For those in the American Restoration faith stream, it is axiomatic that the way forward is to go back. I recently saw a Facebook post by one of my friends who quoted C.S. Lewis as saying, “We all want progress, but if you're on the wrong road, progress means doing an about-turn and walking back to the right road; in that case, the man who turns back soonest is the most progressive.” That quote, I suspect, resonates with many people in the Restoration heritage. Yet for all the passages offered about “seeking the old paths” there are other texts, also in the Bible, that warn us not to go back, but to go forward – deeper into the walk of faith, deeper into the heart of God.
The prime example, of course, is Israel’s experience in the desert immediately following the exodus from Egypt. God’s plan seems to have been to keep Israel in the desert for a few months and then to lead them into the promised land. Unfortunately, Israel had other ideas. God called them to faith, based not on some pie in the sky wish, but on the hard evidence of God’s provision and deliverance from Egypt. Israel persisted in grumbling and complaining, allowing the needs (and they were real needs) of the moment to overshadow their trust in God. In incident after incident Israel entrenched themselves in the habit of complaint and murmuring rather than prayer and expectant faith. They also developed a quote to express their lack of faith – “Let us return to Egypt. At least there we had all the food we wanted!” It is staggering, really, to imagine a group of people who could so quickly rewrite their history of slavery and the accompanying misery into a memory of a well stocked buffet. Of course the Egyptians fed them, how else would they have the energy necessary to work each day. But it is highly doubtful that there was ever a day when the food supply was “all we wanted.” (Exodus 16:3)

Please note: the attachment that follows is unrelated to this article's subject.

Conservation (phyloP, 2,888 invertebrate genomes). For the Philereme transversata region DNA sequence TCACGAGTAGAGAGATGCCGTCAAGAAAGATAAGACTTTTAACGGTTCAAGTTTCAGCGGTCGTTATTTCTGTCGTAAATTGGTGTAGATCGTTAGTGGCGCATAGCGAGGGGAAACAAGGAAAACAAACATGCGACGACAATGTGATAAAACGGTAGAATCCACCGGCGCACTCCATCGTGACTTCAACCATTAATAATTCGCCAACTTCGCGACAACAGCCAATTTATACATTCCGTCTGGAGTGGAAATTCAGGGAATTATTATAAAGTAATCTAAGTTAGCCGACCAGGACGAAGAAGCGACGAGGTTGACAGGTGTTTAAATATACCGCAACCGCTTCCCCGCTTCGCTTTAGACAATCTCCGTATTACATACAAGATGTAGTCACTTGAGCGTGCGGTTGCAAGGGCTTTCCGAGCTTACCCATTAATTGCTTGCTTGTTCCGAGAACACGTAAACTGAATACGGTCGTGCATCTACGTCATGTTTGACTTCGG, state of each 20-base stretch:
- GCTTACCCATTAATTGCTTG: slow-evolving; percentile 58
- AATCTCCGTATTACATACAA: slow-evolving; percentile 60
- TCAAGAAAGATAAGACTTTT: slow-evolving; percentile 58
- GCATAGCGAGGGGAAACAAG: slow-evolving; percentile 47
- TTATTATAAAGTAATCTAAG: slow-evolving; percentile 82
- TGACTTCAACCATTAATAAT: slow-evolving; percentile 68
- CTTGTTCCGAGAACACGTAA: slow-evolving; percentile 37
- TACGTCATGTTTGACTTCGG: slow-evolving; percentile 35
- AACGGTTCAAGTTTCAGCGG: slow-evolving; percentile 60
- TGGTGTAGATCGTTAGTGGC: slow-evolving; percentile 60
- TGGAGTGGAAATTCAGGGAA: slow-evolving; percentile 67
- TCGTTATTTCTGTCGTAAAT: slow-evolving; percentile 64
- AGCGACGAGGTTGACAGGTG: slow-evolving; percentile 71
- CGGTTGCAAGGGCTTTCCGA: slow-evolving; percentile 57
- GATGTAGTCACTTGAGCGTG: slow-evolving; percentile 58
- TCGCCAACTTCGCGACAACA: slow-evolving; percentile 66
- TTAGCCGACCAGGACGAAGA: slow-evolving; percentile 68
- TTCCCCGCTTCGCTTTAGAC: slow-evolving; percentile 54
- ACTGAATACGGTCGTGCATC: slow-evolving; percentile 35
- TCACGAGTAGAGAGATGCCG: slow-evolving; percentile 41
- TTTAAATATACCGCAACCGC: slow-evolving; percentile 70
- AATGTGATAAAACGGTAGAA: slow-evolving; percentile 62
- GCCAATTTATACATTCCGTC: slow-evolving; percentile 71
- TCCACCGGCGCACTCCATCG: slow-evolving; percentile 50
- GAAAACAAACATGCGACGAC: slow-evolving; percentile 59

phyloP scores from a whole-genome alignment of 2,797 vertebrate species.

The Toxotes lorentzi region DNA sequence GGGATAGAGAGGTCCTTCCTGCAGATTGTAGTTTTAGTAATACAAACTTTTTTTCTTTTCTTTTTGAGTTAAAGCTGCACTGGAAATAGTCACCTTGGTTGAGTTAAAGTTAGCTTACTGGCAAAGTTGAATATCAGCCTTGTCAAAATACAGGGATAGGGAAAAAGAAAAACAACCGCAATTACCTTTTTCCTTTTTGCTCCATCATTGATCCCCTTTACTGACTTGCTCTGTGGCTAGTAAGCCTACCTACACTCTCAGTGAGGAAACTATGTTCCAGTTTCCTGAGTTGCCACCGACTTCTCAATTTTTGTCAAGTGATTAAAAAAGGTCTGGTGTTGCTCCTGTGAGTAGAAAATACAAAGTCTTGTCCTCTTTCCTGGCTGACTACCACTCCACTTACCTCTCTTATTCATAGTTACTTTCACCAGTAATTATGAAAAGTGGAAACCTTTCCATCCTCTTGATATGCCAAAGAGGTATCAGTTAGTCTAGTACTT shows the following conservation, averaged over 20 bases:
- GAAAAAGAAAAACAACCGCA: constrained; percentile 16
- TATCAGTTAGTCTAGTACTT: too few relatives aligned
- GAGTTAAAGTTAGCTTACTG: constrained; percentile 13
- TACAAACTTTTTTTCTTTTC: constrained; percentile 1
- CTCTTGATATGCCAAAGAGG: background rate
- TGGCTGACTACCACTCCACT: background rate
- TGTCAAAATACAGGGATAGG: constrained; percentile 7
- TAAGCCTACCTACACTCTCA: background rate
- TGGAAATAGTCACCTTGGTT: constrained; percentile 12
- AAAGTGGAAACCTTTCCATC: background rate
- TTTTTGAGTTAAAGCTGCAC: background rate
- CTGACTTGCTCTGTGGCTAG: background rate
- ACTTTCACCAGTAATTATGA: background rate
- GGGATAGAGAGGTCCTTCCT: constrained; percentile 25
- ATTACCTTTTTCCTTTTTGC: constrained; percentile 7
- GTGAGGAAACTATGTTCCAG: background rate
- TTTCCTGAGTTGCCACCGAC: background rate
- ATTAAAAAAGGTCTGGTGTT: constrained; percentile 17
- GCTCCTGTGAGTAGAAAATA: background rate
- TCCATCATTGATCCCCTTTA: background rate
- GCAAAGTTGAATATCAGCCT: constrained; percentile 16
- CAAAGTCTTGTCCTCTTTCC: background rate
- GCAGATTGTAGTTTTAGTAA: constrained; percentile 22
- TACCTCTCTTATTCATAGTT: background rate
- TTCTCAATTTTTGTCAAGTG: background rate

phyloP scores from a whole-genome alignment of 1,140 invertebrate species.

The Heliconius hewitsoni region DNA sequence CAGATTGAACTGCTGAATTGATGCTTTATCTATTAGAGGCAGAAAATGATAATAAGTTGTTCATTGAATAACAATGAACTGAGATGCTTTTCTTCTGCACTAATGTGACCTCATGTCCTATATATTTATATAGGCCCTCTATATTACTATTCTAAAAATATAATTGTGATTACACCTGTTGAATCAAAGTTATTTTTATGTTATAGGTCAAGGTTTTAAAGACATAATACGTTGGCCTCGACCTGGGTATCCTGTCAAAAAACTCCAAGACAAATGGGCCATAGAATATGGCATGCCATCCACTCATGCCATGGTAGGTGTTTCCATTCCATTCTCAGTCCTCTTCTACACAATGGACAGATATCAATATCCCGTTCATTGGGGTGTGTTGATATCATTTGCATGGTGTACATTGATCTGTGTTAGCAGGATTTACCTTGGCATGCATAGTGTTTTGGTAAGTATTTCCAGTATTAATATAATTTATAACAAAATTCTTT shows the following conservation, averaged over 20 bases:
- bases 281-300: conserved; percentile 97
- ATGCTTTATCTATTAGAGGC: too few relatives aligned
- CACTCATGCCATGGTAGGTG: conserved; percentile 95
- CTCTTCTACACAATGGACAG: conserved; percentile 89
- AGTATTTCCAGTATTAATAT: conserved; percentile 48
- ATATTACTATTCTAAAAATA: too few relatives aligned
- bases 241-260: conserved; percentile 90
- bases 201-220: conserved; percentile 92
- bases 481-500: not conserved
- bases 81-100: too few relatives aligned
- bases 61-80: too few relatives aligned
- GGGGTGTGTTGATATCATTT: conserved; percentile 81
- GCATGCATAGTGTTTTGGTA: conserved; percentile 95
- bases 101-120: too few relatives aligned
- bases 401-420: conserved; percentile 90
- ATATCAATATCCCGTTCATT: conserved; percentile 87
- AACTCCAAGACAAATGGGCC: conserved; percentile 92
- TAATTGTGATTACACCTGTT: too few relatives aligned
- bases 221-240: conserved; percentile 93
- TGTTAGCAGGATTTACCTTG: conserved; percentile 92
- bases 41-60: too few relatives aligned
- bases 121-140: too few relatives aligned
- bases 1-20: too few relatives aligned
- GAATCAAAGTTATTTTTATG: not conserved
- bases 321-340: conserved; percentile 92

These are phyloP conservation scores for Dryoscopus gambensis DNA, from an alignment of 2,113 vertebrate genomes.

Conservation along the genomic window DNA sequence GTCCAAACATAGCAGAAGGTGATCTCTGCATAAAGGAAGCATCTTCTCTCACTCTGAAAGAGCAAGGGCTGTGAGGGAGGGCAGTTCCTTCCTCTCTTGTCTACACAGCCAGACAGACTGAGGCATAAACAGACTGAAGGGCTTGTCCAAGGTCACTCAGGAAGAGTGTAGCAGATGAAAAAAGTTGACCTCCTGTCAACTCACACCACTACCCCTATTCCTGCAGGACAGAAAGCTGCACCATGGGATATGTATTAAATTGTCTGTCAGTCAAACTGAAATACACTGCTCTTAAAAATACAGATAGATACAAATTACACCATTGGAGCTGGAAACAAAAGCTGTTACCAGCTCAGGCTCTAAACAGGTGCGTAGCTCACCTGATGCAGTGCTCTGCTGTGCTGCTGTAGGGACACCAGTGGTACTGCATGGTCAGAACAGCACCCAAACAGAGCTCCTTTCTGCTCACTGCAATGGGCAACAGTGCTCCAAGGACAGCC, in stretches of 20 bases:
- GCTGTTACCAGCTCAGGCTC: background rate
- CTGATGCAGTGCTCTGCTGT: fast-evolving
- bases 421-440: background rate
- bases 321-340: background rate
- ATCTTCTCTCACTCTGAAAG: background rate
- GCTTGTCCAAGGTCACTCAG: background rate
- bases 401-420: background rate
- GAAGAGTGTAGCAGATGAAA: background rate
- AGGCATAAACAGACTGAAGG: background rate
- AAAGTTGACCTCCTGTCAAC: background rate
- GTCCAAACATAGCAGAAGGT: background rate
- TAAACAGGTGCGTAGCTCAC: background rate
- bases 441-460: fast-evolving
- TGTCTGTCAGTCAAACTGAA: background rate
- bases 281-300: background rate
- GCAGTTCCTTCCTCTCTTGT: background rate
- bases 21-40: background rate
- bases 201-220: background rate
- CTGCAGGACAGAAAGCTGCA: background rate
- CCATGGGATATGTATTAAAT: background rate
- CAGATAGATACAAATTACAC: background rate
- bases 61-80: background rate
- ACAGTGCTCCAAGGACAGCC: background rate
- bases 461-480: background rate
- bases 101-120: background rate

On the eve of entering the promised land the spies returned and reported that the land was truly amazing, but there were obstacles. The cities were well fortified and the people were ready to fight for their land. In addition, there were also giants there and “we seemed as grasshoppers in our own eyes, and we looked the same to them.” (Numbers 13:33) Rather than answer the call of faith, Israel decided to choose new leaders and head back to Egypt.
The impulse to “go back” can, of course, be a wise decision. But it can also indicate a devastating lack of faith. The path of faith always leads to unfamiliar territory. The only thing familiar about the path of faith is the uncertainty in creates in the hearts of the people who walk that path. The way to God’s will is to trust enough to keep moving forward in faith, even when every fiber of your being cries out to return to the known quantity of the past. It is not just ancient Israel who finds their reconstructed memory of Egypt more palatable than the path that God is calling them to walk.
I once sat on a bed in Gorlovka, Ukraine with my wife, Lora, holding our return tickets to America. We had been in Ukraine about two weeks and it was nothing like we imagined it would be or like it had been promised to us. We stared at our return tickets, wanting desperately to use them, then prayed that God would bless our decision to keep our commitment to what we believed was his call in our lives. The path of faith is never easy, and I have discovered that it seldom leads me back to a comfortable past (whether real or imagined). Instead it continually beckons me forward to a future that God knows and I can only dream about.
What is the primary direction of restoration? I believe that there is value in going back – back to the Bible, back to Jesus, back to the early traditions of our faith. However, I would offer this caution: we do not go back as an escape from going forward. That is the road that leads to death in the desert and a wasted generation. We only go back to get our bearings, to get the courage we need to say yes to God’s call to walk into his will for our future. The call of faith is always forward to the very heart of God. Faith is the spiritual preparation that allows you to say with Jesus, “not my will, but yours be done!”